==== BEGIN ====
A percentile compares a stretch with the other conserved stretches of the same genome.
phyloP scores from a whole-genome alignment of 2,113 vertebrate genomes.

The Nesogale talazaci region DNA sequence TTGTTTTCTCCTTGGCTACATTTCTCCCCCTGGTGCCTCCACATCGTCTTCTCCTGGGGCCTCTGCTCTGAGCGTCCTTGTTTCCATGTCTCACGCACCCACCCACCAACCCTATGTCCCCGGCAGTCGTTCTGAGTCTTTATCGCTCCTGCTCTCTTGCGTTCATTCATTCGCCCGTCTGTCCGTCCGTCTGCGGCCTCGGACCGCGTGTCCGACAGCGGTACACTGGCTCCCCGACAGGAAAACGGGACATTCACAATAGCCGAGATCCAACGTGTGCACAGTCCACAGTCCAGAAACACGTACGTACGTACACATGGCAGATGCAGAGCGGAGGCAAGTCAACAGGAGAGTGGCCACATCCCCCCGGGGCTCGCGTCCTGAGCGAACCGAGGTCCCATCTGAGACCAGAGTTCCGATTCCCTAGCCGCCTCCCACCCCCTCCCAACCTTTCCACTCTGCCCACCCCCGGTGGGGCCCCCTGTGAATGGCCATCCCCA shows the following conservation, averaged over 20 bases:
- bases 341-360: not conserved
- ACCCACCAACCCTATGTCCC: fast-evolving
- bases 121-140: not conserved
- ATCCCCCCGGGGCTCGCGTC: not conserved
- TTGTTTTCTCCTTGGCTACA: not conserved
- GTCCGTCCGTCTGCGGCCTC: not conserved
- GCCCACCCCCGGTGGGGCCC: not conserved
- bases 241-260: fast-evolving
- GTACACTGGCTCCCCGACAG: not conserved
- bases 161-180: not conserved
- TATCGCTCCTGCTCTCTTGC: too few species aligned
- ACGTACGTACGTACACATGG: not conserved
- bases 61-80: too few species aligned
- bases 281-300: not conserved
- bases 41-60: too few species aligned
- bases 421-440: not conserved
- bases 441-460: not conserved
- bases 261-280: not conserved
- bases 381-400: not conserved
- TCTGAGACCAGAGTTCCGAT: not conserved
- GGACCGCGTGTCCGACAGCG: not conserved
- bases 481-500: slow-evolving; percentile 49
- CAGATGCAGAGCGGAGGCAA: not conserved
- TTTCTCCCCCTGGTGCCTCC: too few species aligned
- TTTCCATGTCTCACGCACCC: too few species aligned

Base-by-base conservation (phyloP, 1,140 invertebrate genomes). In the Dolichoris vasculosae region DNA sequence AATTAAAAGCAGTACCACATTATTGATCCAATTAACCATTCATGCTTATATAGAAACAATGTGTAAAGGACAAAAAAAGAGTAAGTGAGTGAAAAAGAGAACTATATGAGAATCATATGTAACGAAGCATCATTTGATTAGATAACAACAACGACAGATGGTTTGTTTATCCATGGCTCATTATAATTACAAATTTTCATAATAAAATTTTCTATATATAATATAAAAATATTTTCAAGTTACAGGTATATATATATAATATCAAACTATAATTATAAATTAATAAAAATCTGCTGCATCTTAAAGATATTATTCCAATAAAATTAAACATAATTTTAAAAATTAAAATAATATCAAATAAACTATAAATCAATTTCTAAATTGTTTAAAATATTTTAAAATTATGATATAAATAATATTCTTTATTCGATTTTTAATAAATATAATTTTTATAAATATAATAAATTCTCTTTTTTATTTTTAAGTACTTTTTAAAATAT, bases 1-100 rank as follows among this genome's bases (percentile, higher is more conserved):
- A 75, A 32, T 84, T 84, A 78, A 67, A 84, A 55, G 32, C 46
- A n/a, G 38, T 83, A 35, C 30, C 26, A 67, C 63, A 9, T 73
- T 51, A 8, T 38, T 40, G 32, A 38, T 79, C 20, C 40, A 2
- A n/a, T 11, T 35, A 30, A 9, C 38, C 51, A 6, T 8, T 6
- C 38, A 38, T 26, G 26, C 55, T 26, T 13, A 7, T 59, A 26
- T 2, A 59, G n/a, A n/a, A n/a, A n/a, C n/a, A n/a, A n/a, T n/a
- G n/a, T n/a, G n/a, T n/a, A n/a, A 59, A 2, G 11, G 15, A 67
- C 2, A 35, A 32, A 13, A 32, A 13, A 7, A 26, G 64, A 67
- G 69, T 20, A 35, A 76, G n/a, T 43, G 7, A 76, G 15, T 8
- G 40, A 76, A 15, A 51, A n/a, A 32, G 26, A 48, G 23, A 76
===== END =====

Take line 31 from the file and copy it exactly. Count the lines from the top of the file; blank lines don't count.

- A n/a, G 38, T 83, A 35, C 30, C 26, A 67, C 63, A 9, T 73